"Work in the Pleasure Garden - How to Prune Roses - The Greenhouse and Conservatory - The Stove - Work in the Kitchen Garden - Fruit and Vegetables Under Glass

The last days of February will see the end of the quiet season out of doors. With the advent of March, growth and activity begin to be visible in all directions.

The Lawn The lawn will again need cutting, and should be rolled beforehand in each case. Where bare patches are visible, the ground should be well scratched up with a rake, and seed scattered evenly at the rate of one pound to sixteen square yards, covering lightly with sifted soil, and pressing in with the roller afterwards. A network of black cotton should be stretched across on small sticks to prevent the ravages of birds. The same should be done in the case of crocuses in bloom this month. Herbaceous borders may be made or replanted in the way described in " November Work," on page 140. Well - established perennials will benefit by a dressing of old manure, forked lightly in. Be careful not to disturb any late-planted bulbs in doing this.

Lime or soot may be sprinkled around the crowns of plants, as either will prove a slight preventive against slugs, etc., which will now begin to be active. The preparation called Slugene may be lightly forked in on the surface.

Forced bulbs which have finished flowering can be planted out, leaving the foliage to wither naturally.

The present is the best time to divide the everlasting pea (lathyrus latifolius) if it has grown to considerable size. White Pearl is an improvement on the old pink variety. Lupins and larkspurs, as well as a large proportion of more delicate herbaceous plants, are better planted now than in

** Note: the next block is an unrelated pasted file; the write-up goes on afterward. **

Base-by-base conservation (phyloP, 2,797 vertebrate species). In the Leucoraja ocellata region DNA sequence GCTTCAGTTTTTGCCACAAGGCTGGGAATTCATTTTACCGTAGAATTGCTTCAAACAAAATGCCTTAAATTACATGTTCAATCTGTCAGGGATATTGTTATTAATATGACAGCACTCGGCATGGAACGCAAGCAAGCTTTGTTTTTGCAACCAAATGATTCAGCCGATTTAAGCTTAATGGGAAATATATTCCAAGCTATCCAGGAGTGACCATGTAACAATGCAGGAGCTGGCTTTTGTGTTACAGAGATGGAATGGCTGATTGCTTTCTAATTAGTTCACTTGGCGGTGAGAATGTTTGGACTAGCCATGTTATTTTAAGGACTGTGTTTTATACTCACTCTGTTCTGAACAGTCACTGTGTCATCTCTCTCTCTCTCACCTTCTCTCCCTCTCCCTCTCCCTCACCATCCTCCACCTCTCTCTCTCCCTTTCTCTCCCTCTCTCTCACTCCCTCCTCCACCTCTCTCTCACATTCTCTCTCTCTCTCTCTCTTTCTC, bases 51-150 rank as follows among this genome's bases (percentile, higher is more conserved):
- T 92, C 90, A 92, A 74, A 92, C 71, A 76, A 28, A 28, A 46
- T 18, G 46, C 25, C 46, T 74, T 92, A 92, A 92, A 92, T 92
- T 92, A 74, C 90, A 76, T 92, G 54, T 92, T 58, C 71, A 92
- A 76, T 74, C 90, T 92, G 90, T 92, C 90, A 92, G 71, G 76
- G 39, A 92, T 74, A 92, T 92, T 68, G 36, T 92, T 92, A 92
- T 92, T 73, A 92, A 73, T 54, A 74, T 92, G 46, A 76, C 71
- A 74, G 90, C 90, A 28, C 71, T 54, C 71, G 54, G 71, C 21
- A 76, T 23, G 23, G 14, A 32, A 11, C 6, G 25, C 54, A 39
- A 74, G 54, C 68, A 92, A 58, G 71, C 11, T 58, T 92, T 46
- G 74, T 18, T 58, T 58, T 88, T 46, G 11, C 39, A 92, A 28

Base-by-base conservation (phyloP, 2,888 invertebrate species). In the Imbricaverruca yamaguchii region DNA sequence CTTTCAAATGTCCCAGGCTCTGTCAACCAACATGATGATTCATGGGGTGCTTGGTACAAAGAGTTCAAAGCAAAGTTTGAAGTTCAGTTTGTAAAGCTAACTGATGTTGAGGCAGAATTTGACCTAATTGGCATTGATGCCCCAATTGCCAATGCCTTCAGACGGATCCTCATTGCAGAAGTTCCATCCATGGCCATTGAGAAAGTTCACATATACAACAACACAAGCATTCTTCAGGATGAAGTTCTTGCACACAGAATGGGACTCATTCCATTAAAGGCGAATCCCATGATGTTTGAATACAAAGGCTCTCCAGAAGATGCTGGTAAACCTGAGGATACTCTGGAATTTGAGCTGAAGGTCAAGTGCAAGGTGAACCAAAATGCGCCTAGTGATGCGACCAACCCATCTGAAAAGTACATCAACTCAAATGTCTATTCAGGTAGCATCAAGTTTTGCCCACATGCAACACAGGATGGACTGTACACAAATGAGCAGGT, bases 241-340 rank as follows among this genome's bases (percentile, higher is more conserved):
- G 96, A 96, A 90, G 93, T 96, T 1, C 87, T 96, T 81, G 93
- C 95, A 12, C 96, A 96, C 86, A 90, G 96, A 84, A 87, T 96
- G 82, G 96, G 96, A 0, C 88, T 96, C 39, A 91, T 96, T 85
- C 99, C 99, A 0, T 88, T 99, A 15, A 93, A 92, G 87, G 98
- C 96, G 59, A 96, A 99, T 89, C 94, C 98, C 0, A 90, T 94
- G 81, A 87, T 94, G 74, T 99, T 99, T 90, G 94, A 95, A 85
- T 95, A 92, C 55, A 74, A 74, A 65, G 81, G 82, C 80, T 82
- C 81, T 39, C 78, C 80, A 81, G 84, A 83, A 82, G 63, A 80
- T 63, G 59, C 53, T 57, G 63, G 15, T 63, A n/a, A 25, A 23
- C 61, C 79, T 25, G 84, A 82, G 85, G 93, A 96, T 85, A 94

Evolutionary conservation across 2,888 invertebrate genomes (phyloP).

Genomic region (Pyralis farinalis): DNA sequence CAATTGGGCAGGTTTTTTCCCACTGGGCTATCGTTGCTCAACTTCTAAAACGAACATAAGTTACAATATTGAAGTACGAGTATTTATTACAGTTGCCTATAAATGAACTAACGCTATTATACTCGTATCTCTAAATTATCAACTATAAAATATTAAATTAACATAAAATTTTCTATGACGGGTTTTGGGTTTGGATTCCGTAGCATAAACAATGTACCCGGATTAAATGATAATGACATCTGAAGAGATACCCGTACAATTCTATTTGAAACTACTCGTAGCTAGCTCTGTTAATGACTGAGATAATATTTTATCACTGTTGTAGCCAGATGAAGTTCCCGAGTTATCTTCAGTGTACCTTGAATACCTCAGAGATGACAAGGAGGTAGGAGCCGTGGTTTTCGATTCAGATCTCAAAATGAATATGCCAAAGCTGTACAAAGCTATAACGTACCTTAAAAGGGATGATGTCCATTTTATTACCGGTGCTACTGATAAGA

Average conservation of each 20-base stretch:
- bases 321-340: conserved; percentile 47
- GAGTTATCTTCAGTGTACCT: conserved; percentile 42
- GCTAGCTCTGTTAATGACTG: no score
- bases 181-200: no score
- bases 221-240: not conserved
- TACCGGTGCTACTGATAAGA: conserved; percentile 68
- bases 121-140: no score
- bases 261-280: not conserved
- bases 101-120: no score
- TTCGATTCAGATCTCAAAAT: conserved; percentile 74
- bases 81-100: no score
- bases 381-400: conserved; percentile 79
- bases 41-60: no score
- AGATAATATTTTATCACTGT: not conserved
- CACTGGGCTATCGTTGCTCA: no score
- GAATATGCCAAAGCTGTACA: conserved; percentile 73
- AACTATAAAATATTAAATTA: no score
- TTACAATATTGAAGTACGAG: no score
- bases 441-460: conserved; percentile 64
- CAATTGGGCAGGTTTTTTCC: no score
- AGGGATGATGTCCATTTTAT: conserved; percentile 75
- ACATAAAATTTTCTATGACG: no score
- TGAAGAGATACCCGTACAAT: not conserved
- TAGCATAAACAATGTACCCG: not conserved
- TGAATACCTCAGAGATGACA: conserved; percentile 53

October, if the soil is naturally cold and wet.

Nemesia grandiflora, in mixed colours, a charming half hardy annual which may be sown in March

Nemesia grandiflora, in mixed colours, a charming half-hardy annual which may be sown in March

Copyright, J. Murray &• Sons

Hardy annuals are sown this month, and will be found useful in filling spaces among the permanent plants.

How to Prune Roses

Roses growing on a south border may be pruned during the early part of the month, but the bulk of the pruning should be left until the 25th at least, by which date the danger of very severe frosts should be over.

Tea roses are not pruned until three weeks later than the more robust varieties.

In pruning roses the following simple rules should be observed. After removing dead wood, cut out also all weak and useless twigs. Then cut down all such old stems as are not bearing strong young growths, almost to the ground. This will give the plant more light and air. Now shorten the shoots, cutting back those varieties which appear weak, to two buds only from the base, medium growers to a third of their length, and very strong specimens to one-half only.

The cuts should be made with a sharp knife in an outward direction, just above an eye and at as short a slant as possible. These directions apply to all ordinary bush and standard roses. The planting of roses may also be done during the present month.

The Conservatory

Zonal pelargoniums should now be making a good show, also cinerarias and primulas. Forced shrubs should be a special feature, notably Paul's double scarlet thorn, as well as azaleas, rhododendrons, camellias, etc.